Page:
Q.6. A little birdie (possibly a Kookaburra) also told me that you used to be an editor. Aren't editors just failed writers? What made you switch from editing to writing?

Actually, I've always written. I won my first award for writing poetry when I was just an ankle-biter. I got into editing some fifteen years ago, after studying English Literature & Communication Studies at university specifically because I wanted to work in an industry that would help with that dream. After editing for many different publishers in the UK and Australia, I took on a job as an inhouse author, writing natural history, Australiana, travel guides, social history, and children's fiction, but I always hoped that I might one day be able to make a go of writing fiction full-time. Mind you, the editor in me has often been responsible for making that dream difficult. I have enormous fear of failure lest I become that cliche: the failed writer. I still edit, but I'm just taking on fewer clients to try to focus on my own writing so that I don't let my own dreams pass me by while I'm helping other authors live their dreams.

Q.7 You write across so many genres, from non-fiction to Growth (poetry), Cage Life (short stories), and children's fiction Pancakes on Sunday and Hey, Little Sister, as well as Cruxim, which is gothic paranormal romance. Why not just stick to one thing?

Good question, and I've asked myself that a lot. (Me: Of course you have, you're me. Me too: Oh thanks, I forgot.) Basically, I just write whatever pleases me and takes hold of me at the time. I'm always beset by ideas, so when one burrows in and just won't let go, that is what I produce. I also have some more fantasy novels, a half-finished romance and a NA novel in the works. What can I say? I like variety.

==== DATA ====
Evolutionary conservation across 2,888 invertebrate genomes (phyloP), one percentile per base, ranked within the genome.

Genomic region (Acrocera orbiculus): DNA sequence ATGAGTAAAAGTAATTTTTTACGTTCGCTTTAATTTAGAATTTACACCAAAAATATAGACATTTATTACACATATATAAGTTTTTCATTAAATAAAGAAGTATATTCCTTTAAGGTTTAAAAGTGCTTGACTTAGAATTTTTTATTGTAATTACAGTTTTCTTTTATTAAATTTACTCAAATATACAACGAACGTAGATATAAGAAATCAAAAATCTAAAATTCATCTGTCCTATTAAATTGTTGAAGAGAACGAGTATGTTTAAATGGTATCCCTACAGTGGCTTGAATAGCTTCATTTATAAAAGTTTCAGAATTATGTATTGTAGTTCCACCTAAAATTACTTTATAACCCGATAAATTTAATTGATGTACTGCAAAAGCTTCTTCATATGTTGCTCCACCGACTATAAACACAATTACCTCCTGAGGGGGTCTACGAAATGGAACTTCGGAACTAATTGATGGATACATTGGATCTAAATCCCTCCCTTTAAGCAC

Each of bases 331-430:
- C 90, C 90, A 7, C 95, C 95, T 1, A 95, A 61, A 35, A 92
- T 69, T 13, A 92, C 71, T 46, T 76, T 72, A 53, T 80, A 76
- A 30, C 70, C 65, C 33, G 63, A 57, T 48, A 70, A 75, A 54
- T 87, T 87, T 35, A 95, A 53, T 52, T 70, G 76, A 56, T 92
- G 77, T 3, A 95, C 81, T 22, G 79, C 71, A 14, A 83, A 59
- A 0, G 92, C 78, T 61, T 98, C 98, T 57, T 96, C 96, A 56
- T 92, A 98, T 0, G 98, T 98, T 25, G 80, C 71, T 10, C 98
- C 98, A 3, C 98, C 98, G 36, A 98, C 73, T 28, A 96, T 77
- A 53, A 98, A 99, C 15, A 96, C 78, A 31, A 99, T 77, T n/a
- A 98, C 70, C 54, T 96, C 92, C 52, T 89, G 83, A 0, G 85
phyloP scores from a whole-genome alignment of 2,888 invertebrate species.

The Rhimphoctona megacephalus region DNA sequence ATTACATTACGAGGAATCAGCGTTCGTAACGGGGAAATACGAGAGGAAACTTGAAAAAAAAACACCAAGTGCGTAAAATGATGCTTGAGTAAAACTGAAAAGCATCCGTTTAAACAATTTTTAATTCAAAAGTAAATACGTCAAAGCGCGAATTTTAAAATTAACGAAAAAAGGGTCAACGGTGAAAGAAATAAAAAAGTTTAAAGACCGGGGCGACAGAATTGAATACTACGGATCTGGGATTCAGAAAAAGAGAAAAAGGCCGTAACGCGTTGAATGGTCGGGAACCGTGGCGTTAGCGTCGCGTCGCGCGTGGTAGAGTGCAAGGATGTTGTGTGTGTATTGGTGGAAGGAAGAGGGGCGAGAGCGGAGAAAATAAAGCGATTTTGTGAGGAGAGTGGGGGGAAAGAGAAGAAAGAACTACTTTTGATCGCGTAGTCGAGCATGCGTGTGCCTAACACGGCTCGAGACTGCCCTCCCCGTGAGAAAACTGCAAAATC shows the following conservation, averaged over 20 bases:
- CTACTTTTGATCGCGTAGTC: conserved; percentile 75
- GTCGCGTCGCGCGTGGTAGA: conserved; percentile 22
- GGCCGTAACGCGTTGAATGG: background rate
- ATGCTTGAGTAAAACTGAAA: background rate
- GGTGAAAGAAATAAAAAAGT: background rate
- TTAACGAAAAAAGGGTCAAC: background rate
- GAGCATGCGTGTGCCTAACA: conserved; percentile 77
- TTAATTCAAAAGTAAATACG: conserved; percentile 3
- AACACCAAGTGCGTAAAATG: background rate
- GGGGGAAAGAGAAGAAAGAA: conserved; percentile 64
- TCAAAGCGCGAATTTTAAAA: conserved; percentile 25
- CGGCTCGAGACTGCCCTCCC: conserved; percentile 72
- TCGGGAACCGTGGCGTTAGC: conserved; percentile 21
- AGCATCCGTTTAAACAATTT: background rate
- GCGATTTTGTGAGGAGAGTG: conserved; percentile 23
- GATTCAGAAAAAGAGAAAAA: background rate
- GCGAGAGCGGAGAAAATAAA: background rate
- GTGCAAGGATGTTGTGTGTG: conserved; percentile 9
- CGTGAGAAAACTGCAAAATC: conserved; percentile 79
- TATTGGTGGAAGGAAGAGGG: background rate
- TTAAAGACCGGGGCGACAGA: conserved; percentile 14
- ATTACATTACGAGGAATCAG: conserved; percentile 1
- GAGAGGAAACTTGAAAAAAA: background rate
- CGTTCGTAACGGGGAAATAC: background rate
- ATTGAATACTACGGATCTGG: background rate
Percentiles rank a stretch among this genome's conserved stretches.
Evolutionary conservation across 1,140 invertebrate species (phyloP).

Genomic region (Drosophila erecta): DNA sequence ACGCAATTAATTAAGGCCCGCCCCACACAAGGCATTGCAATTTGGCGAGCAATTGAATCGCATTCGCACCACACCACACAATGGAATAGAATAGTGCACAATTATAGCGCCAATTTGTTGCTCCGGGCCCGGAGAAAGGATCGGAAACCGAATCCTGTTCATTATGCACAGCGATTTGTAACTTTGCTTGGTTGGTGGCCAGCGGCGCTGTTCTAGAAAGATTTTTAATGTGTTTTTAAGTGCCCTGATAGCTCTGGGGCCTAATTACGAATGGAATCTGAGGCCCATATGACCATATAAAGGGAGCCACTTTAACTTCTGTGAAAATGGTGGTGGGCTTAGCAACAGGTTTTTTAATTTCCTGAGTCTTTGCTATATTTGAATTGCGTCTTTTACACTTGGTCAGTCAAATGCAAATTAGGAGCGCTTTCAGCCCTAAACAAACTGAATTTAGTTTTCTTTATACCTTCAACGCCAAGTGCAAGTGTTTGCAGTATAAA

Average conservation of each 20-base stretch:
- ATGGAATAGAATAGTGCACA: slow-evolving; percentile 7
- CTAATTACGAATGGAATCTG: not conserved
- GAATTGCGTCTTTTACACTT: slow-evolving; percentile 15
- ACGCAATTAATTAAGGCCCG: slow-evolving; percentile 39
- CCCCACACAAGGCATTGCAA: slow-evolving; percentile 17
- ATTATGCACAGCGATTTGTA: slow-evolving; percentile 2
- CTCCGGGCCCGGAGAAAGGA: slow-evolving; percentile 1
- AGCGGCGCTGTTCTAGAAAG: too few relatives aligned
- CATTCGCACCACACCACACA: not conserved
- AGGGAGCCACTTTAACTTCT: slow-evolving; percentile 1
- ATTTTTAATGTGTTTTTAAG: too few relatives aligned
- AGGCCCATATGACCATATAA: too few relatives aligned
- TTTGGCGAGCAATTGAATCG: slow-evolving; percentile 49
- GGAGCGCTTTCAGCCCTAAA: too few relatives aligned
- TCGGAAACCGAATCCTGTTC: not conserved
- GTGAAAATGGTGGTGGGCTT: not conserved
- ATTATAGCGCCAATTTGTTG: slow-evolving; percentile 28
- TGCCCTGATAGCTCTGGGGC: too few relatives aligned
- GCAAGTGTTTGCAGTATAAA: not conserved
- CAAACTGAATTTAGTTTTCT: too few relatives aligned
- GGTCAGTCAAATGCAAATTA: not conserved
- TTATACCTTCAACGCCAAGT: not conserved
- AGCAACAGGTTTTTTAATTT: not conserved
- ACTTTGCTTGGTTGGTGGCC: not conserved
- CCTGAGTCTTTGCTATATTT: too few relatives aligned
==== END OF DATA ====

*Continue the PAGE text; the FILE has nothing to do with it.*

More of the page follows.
Q.8. What advice would you give to authors who are just starting their self-publishing journey now?

Look and learn, and be professional. By that I mean pay for a great cover, an edit (at least one), and a formatter if you don't know the ropes or aren't willing to invest the time to learn. There is a lot of great information available in author forums and on blogs such as Dave Gaughran's or Barry Eisler's. You need to be your own marketer and publicist, too. Expect that, to begin with at least, you should pump any profits back into your business. And don't expect to be an overnight sensation: building a fanbase takes time and a little capital.

About the Author

Karin Cox edits and writes in her "spare time" while being a fulltime mum to a toddler and to a black cat with the improbable name of "Ping Pong."
She is the author of more than 30 trade-published natural history books, biographies, Australian social history books, children's picture storybooks, and travel guides, several of which have won awards. Karin has had poems and short stories published in anthologies worldwide and her ebooks CRUXIM, GROWTH, CAGE LIFE, HEY LITTLE SISTER and PANCAKES ON SUNDAY are available on Amazon. Thankfully, the busier she gets, the more creative she is (and the more likely to afford to hire a housekeeper). Karin and her partner live in sunny Queensland, Australia, where she writes from her back deck overlooking the pool, her study (overlooking her messy desk) or her couch (overlooking Dr Phil). You can follow her on twitter @Authorandeditor or visit her fanpage on Facebook or sign up for her mailing list Also, feel free to email her at